5.What’s your process? How do you come up with your concepts? Do you outline? You have a lot of twists and turns, and you manage to end many chapters with cliffhangers. Do you plan these in advance?

Everything starts with the “what if?” question. What if my new neighbors were actually spies? What if someone started taking those “business is war” books a little too seriously? What if the entire leadership structure of a shaky company were taken hostage?

From there, I start populating my scenario with characters. Who’s my hero? Where does he or she come from? What does he or she want? Who and what are the obstacles to this desire?

Then I brainstorm the major “beats” of the story, creating a beat sheet that lays out the major plot points of my story. I don’t get too detailed, because I need to figure a lot of it out along the way. If my outline’s too detailed, I’m bored before I even begin.

I follow the basic formula of “surprise, reverse, reveal.” We start with situation A, which suddenly becomes situation B — except it’s actually C, which turns out to be D. It’s like peeling the layers of an onion, and sometimes — actually, often — I surprise myself. I don’t always know where the cliffhangers turn up, and the ultimate resolution often doesn’t reveal itself to me until I’m writing it.

6. Your book “High Crimes” was made into a movie. You were able to make a cameo appearance and spend time on the set. Talk about the difference between a movie and a book. (You did this eloquently in the interview during the movie trailer, so if you could repeat that here, that would be great.)

My big discovery, in watching HIGH CRIMES become a movie, was how much more scope I had as an author than screenwriters or even directors do. I can develop characters and storylines in a 500-page novel that filmmakers can’t hope to convey in 120 minutes. They just don’t have the time or the space to create the kind of world I try to build in each book. Authors can form relationships not only with their fictional characters, but also with their readers, because of the time it takes to read a book. Even a fast-paced thriller is going to take at least a day to read. At the end of that time, the reader feels a connection to me that I think it’s hard to feel with the director of a film.

Beyond that, I had a new appreciation for the absolute control I have, as an author, over my plot and my characters. Filmmaking and television producing are collaborations, and those collaborations create marvelous things. I can feel the excitement and the attraction of being part of that kind of collaboration, but they’re no substitute for the thrill of being able to sit at a desk alone and create my own stories from thin air, with no one to answer to but the reader.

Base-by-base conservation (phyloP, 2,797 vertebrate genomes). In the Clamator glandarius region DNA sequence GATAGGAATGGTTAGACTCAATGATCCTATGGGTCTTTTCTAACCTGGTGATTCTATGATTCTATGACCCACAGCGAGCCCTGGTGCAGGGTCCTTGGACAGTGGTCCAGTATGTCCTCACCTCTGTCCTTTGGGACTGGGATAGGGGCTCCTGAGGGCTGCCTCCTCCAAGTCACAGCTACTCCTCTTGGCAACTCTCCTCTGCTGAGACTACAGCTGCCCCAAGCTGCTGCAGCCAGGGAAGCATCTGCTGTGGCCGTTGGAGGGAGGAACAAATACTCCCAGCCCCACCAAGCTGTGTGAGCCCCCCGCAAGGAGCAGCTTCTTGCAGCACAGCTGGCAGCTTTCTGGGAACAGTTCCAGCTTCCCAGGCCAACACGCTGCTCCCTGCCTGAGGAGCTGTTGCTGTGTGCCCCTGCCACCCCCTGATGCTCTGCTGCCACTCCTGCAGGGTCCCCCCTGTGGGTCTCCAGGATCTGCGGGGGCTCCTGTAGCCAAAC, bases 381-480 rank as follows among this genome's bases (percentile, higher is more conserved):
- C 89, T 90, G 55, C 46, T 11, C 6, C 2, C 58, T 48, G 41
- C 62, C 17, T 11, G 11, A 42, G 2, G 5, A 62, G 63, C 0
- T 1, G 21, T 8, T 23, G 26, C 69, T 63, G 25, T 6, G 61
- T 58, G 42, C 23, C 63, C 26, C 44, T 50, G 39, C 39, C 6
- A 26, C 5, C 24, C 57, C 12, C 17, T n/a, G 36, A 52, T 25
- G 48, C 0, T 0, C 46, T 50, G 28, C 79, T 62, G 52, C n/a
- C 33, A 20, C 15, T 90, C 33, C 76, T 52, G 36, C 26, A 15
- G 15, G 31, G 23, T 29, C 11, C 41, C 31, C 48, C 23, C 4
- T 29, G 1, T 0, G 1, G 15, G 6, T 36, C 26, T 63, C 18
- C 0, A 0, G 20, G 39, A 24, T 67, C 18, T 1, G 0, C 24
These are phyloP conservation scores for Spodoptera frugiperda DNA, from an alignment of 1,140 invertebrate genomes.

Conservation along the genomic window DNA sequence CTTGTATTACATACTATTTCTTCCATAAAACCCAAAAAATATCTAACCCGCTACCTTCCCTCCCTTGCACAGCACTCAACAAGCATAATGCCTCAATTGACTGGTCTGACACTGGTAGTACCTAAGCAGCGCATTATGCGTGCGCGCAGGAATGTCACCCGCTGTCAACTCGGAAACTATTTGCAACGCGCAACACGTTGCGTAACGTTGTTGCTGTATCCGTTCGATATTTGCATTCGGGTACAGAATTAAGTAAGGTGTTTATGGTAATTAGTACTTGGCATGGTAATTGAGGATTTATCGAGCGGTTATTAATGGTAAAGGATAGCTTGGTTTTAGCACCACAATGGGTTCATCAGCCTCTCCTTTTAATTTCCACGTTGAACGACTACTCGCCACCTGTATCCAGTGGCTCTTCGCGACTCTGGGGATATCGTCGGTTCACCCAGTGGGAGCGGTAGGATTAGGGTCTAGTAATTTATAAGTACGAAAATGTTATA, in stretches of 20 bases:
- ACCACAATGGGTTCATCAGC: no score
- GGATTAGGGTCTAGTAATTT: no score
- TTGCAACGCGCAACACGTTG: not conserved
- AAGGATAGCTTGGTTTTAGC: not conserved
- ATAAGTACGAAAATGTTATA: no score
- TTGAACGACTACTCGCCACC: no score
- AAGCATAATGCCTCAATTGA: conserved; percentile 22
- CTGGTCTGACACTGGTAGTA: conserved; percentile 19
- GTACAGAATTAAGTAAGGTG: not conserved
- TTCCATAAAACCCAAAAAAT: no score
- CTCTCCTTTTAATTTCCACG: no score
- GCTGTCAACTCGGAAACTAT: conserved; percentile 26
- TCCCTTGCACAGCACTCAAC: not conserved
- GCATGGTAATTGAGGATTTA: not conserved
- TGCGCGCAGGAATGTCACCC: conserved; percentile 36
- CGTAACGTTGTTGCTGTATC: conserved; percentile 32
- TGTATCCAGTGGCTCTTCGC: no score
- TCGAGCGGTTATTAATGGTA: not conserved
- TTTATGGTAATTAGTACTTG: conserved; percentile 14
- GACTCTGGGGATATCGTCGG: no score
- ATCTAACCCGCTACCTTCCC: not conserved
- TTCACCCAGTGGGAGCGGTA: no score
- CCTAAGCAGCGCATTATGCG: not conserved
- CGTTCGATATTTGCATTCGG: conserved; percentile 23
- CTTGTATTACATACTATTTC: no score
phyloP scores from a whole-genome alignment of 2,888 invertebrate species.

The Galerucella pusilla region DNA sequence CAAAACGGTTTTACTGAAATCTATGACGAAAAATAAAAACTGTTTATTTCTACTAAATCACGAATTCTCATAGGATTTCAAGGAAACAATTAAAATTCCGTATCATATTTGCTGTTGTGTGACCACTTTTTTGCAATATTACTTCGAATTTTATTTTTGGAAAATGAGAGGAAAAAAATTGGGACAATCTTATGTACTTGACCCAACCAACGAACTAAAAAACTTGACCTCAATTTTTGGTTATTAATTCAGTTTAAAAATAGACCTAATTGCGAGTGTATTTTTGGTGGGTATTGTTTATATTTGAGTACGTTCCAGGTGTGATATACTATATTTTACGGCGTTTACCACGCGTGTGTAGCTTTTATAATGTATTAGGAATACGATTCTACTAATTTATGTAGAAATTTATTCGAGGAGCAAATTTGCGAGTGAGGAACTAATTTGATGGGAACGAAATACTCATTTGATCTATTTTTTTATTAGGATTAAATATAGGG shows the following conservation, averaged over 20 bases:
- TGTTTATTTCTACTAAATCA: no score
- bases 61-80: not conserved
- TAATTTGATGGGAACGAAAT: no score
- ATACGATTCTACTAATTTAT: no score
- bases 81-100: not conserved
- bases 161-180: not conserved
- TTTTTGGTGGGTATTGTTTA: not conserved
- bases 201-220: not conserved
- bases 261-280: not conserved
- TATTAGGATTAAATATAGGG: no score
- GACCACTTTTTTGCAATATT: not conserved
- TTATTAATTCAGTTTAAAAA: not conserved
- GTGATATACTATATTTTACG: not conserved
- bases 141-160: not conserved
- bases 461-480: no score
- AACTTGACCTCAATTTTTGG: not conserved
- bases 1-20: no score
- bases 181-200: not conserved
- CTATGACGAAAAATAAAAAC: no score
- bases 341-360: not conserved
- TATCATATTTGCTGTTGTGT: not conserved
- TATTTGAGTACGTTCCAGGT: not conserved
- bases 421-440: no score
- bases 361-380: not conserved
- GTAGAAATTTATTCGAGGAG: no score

That said, I think authors can learn a lot from the movies: the importance of having your reader identify with the main character, the need to start as late in the action as possible, the deadly effects of over-narration. I want my books to feel like great movies, but deeper, and more nuanced.

7.Your first book at age 24 was a nonfiction account of the ties that Armand Hammer had with the Soviets. For that, he threatened to sue you. How did you cope with the stress of that? What lessons did you take away?

I loved doing the research, making those discoveries, and putting it all on paper. I didn’t love the controversy. What I learned was that I could still do the research, still make those discoveries, still put it all on paper — but I could do that and actually make the story up, rather than being constrained by the facts.

The research I did for RED CARPET became the foundation of my first novel, THE MOSCOW CLUB. I discovered that I could use even more of my research, in a way that was more creatively interesting, if I turned it into fiction. It was a revelation.

8.Talk about the time in your career when your agent suggested you might have to write under another name to “redeem” yourself. What kept you going? What did you do? What did you learn?

Almost every author I know has had times when something went wrong in the publishing process, where sometimes external issues created obstacles an author had no control over. I didn’t want to write under a different name. Instead, I took a break and did other things, and I took a broader look at the genre I was working in.